If you’re currently preparing to embark on university study for the first time or to return after the summer break, you’re likely to be feeling enough trepidation and strain without your health being an additional cause for concern.
The coronavirus pandemic, of course, has put an even more perilous complexion on the matter of how to avoid falling ill due to a virus, cold or flu while at university.
Indeed, even before COVID-19 had ever been heard of, there was the cultural phenomenon known as the “freshers’ flu”. This is not necessarily a literal flu, but is instead a term applied to any of a range of illness symptoms that students may be particularly likely to experience during freshers’ week.
So common are such complaints as fever, sore throat, coughing and headache among many students during their first few weeks at university, that “freshers’ flu” has come to be regarded as almost a rite of passage.
But is that really a very helpful attitude to have, especially during the coronavirus era? Furthermore, are there proven ways to minimise your chances of becoming the latest victim of this malady shortly after your arrival at uni?
Can you avoid “freshers’ flu” while still enjoying yourself at uni?
We can completely understand many students’ instinctive answer to this question being “no”. After all, as far as many new uni arrivals are concerned, freshers’ week is all about meeting and mingling with all manner of potential new friends, who just happen to have come together from various parts of the UK and the world.
Inevitably, some of these people will be carrying viruses that you aren’t immune to. What’s more, even such measures as face covering rules and social distancing markers that your university might put in place this autumn are unlikely to eliminate all likelihood of you contracting “freshers’ flu”.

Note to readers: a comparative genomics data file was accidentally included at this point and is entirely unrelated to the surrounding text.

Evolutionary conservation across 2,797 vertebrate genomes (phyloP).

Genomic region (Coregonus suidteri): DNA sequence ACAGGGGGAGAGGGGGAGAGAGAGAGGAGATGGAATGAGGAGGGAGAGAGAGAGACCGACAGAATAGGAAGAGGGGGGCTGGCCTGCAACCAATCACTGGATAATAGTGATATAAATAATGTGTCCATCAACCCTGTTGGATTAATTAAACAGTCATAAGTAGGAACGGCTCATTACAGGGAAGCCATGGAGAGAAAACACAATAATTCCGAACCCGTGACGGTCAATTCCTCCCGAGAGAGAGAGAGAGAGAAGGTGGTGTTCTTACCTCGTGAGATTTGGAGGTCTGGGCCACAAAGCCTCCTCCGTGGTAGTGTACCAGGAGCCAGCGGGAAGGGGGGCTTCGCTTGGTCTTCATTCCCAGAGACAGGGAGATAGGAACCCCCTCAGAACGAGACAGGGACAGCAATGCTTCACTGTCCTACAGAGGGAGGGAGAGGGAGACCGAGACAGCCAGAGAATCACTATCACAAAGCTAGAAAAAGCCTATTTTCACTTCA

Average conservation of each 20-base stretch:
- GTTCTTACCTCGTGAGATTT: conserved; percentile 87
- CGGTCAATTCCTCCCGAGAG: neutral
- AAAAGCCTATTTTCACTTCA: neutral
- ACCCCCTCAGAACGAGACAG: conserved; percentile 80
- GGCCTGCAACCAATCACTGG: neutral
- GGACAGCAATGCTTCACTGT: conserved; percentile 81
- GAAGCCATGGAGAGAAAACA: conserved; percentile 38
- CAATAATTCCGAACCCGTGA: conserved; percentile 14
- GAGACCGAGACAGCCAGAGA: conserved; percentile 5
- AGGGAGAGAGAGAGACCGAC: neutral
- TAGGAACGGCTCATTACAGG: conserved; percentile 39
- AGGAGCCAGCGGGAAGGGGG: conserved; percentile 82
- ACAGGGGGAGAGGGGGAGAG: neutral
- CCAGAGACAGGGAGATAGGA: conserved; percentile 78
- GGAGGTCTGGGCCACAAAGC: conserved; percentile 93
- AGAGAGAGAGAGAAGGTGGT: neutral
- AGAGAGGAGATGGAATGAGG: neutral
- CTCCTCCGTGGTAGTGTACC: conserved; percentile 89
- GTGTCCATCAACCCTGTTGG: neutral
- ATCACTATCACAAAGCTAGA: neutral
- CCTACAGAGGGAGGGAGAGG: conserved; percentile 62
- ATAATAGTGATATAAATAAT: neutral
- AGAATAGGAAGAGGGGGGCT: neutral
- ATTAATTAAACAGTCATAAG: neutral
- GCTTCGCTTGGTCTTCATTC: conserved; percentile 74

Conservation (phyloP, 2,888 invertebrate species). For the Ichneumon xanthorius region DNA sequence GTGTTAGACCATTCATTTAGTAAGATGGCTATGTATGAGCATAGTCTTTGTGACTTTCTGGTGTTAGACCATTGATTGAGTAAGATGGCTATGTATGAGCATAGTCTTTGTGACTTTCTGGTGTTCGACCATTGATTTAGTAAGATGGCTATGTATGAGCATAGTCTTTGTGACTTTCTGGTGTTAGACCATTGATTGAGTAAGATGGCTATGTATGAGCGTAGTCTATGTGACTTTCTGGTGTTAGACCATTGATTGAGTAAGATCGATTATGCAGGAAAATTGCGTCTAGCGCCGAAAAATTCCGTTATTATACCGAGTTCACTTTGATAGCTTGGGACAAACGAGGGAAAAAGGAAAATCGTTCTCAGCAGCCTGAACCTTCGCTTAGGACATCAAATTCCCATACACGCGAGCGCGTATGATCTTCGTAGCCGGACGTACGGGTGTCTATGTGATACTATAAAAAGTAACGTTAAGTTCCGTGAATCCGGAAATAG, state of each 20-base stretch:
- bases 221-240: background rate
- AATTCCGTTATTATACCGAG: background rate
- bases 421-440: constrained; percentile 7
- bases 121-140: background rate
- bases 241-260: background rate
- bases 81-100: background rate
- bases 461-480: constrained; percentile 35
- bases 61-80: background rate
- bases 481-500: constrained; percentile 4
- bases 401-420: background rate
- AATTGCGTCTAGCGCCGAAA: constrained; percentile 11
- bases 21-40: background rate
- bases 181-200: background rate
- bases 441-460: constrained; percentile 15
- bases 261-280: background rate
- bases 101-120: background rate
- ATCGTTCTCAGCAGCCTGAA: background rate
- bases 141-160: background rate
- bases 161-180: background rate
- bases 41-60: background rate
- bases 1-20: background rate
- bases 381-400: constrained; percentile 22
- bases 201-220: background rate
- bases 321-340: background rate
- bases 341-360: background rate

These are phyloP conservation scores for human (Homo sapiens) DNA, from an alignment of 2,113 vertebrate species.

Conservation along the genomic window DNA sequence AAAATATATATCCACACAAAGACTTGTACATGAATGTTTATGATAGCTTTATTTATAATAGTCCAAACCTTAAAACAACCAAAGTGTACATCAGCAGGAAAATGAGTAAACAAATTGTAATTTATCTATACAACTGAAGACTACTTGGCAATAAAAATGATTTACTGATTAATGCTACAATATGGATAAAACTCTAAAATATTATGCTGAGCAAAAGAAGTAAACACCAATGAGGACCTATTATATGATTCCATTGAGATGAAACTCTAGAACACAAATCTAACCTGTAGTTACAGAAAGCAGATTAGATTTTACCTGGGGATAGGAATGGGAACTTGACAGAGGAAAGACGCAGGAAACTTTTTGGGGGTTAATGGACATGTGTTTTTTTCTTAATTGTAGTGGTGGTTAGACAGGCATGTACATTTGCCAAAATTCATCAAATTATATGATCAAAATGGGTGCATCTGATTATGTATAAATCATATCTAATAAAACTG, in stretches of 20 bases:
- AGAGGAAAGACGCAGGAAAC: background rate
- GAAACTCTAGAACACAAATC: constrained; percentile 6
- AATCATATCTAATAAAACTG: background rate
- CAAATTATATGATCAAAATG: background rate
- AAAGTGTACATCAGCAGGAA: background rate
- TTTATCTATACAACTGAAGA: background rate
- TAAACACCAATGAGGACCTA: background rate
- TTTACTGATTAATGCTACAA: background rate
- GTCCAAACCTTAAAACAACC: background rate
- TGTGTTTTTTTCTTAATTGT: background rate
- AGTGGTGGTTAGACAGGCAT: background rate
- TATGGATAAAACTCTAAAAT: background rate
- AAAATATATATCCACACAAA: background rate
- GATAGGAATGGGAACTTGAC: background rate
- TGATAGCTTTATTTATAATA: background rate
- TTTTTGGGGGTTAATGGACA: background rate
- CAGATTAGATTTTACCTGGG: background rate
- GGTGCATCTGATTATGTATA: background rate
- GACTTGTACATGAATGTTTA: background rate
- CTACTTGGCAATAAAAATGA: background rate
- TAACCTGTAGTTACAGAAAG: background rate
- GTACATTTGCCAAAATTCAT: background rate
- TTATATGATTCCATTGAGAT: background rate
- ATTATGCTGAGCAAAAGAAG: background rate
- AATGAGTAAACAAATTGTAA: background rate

There are, however, other things you can do to lessen your risk. Some of those steps you might take – such as reducing your alcohol intake and ensuring you get as much sleep as you can – aren’t exactly stereotypically ‘studenty’, but are likely to helpful for protecting you, nonetheless.
It’s also probably a very good idea during those first few weeks at university to say no to junk food and takeaways, and to instead follow the advice of our nutritionist Karen Newby, who has argued that it is indeed possible to eat your way to better immune health.
One more thing... take it easy!
Finally, there’s one other very important thing to avoid – or at least, minimise – if you want to avoid joining the ranks of “freshers’ flu” sufferers. That thing is excessive stress.
Yes, we know what you’re going to say; freshers’ week and the weeks and months immediately following it, as you get accustomed to the new and (initially!) scary environment that university life represents, is likely to be full of stress for you.
But whether you’re worried about making friends, affording food and nights out on your student loan, or feeling homesick, the stress hormone corticosteroid can suppress your immune system’s effectiveness, including by lowering the number of lymphocytes, which are white blood cells that are integral to your body’s immune response.
That, in turn, could leave you more prone to infections. And whether the next infectious disease you might suffer from is the common cold, flu or COVID-19, you’ll appreciate strengthening your chances of avoiding all of them during what is likely to be a very busy academic year ahead.